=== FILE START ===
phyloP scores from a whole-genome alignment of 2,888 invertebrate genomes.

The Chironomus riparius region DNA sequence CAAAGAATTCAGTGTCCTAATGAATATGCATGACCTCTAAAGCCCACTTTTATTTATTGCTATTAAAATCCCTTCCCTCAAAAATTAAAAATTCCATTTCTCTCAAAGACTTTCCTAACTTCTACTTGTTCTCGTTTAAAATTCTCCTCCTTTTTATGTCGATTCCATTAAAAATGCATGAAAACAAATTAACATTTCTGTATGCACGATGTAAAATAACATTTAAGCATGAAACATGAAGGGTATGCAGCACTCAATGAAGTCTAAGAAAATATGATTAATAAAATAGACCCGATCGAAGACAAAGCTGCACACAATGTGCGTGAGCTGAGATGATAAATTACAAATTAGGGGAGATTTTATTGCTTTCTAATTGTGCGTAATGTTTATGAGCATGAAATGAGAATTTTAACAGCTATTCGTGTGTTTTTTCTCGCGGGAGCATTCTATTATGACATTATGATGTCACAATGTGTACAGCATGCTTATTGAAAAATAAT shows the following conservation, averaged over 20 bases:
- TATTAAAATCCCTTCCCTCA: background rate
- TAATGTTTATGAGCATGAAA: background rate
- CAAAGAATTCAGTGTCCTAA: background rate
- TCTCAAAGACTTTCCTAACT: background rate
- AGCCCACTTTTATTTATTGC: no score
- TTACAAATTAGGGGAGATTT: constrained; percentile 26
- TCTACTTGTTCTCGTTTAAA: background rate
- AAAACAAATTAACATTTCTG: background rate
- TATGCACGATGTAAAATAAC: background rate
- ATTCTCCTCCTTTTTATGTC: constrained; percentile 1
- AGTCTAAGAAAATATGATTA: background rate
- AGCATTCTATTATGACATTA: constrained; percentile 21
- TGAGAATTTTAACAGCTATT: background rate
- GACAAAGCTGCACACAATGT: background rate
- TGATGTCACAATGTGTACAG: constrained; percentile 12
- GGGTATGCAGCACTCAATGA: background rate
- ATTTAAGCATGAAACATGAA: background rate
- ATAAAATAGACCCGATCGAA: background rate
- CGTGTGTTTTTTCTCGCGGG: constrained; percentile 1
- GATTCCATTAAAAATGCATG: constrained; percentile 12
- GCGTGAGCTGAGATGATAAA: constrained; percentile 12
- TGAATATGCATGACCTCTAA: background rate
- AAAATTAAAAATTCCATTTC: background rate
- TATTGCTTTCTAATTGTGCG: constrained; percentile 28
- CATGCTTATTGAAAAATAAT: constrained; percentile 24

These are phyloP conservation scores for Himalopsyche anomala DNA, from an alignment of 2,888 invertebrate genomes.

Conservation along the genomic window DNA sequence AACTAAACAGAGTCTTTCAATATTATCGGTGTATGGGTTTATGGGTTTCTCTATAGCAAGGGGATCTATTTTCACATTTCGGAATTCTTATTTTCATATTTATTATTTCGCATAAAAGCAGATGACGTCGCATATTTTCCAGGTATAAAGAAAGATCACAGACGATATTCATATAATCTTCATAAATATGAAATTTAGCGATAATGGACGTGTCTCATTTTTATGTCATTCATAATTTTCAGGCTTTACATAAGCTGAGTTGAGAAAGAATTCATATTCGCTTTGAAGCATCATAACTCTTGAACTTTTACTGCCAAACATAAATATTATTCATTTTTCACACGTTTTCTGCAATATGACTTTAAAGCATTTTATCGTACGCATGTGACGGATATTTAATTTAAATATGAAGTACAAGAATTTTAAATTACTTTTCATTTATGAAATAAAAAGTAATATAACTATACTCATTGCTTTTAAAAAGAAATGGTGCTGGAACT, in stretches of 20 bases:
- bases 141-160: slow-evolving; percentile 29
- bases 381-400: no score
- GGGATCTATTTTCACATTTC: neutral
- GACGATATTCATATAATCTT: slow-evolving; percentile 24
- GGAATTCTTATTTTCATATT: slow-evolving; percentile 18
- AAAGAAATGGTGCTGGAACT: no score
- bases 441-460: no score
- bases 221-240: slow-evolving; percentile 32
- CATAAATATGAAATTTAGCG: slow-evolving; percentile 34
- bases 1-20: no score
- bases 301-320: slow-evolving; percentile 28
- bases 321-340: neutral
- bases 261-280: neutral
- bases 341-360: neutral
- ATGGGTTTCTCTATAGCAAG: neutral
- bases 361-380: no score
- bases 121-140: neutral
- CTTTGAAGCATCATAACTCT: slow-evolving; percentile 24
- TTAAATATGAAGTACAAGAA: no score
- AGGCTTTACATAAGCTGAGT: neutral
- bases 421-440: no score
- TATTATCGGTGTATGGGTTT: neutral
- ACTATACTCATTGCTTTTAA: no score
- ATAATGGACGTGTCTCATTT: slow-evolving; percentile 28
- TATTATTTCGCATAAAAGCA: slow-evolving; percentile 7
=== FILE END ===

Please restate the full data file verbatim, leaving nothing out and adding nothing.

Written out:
phyloP scores from a whole-genome alignment of 2,888 invertebrate genomes.

The Chironomus riparius region DNA sequence CAAAGAATTCAGTGTCCTAATGAATATGCATGACCTCTAAAGCCCACTTTTATTTATTGCTATTAAAATCCCTTCCCTCAAAAATTAAAAATTCCATTTCTCTCAAAGACTTTCCTAACTTCTACTTGTTCTCGTTTAAAATTCTCCTCCTTTTTATGTCGATTCCATTAAAAATGCATGAAAACAAATTAACATTTCTGTATGCACGATGTAAAATAACATTTAAGCATGAAACATGAAGGGTATGCAGCACTCAATGAAGTCTAAGAAAATATGATTAATAAAATAGACCCGATCGAAGACAAAGCTGCACACAATGTGCGTGAGCTGAGATGATAAATTACAAATTAGGGGAGATTTTATTGCTTTCTAATTGTGCGTAATGTTTATGAGCATGAAATGAGAATTTTAACAGCTATTCGTGTGTTTTTTCTCGCGGGAGCATTCTATTATGACATTATGATGTCACAATGTGTACAGCATGCTTATTGAAAAATAAT shows the following conservation, averaged over 20 bases:
- TATTAAAATCCCTTCCCTCA: background rate
- TAATGTTTATGAGCATGAAA: background rate
- CAAAGAATTCAGTGTCCTAA: background rate
- TCTCAAAGACTTTCCTAACT: background rate
- AGCCCACTTTTATTTATTGC: no score
- TTACAAATTAGGGGAGATTT: constrained; percentile 26
- TCTACTTGTTCTCGTTTAAA: background rate
- AAAACAAATTAACATTTCTG: background rate
- TATGCACGATGTAAAATAAC: background rate
- ATTCTCCTCCTTTTTATGTC: constrained; percentile 1
- AGTCTAAGAAAATATGATTA: background rate
- AGCATTCTATTATGACATTA: constrained; percentile 21
- TGAGAATTTTAACAGCTATT: background rate
- GACAAAGCTGCACACAATGT: background rate
- TGATGTCACAATGTGTACAG: constrained; percentile 12
- GGGTATGCAGCACTCAATGA: background rate
- ATTTAAGCATGAAACATGAA: background rate
- ATAAAATAGACCCGATCGAA: background rate
- CGTGTGTTTTTTCTCGCGGG: constrained; percentile 1
- GATTCCATTAAAAATGCATG: constrained; percentile 12
- GCGTGAGCTGAGATGATAAA: constrained; percentile 12
- TGAATATGCATGACCTCTAA: background rate
- AAAATTAAAAATTCCATTTC: background rate
- TATTGCTTTCTAATTGTGCG: constrained; percentile 28
- CATGCTTATTGAAAAATAAT: constrained; percentile 24

These are phyloP conservation scores for Himalopsyche anomala DNA, from an alignment of 2,888 invertebrate genomes.

Conservation along the genomic window DNA sequence AACTAAACAGAGTCTTTCAATATTATCGGTGTATGGGTTTATGGGTTTCTCTATAGCAAGGGGATCTATTTTCACATTTCGGAATTCTTATTTTCATATTTATTATTTCGCATAAAAGCAGATGACGTCGCATATTTTCCAGGTATAAAGAAAGATCACAGACGATATTCATATAATCTTCATAAATATGAAATTTAGCGATAATGGACGTGTCTCATTTTTATGTCATTCATAATTTTCAGGCTTTACATAAGCTGAGTTGAGAAAGAATTCATATTCGCTTTGAAGCATCATAACTCTTGAACTTTTACTGCCAAACATAAATATTATTCATTTTTCACACGTTTTCTGCAATATGACTTTAAAGCATTTTATCGTACGCATGTGACGGATATTTAATTTAAATATGAAGTACAAGAATTTTAAATTACTTTTCATTTATGAAATAAAAAGTAATATAACTATACTCATTGCTTTTAAAAAGAAATGGTGCTGGAACT, in stretches of 20 bases:
- bases 141-160: slow-evolving; percentile 29
- bases 381-400: no score
- GGGATCTATTTTCACATTTC: neutral
- GACGATATTCATATAATCTT: slow-evolving; percentile 24
- GGAATTCTTATTTTCATATT: slow-evolving; percentile 18
- AAAGAAATGGTGCTGGAACT: no score
- bases 441-460: no score
- bases 221-240: slow-evolving; percentile 32
- CATAAATATGAAATTTAGCG: slow-evolving; percentile 34
- bases 1-20: no score
- bases 301-320: slow-evolving; percentile 28
- bases 321-340: neutral
- bases 261-280: neutral
- bases 341-360: neutral
- ATGGGTTTCTCTATAGCAAG: neutral
- bases 361-380: no score
- bases 121-140: neutral
- CTTTGAAGCATCATAACTCT: slow-evolving; percentile 24
- TTAAATATGAAGTACAAGAA: no score
- AGGCTTTACATAAGCTGAGT: neutral
- bases 421-440: no score
- TATTATCGGTGTATGGGTTT: neutral
- ACTATACTCATTGCTTTTAA: no score
- ATAATGGACGTGTCTCATTT: slow-evolving; percentile 28
- TATTATTTCGCATAAAAGCA: slow-evolving; percentile 7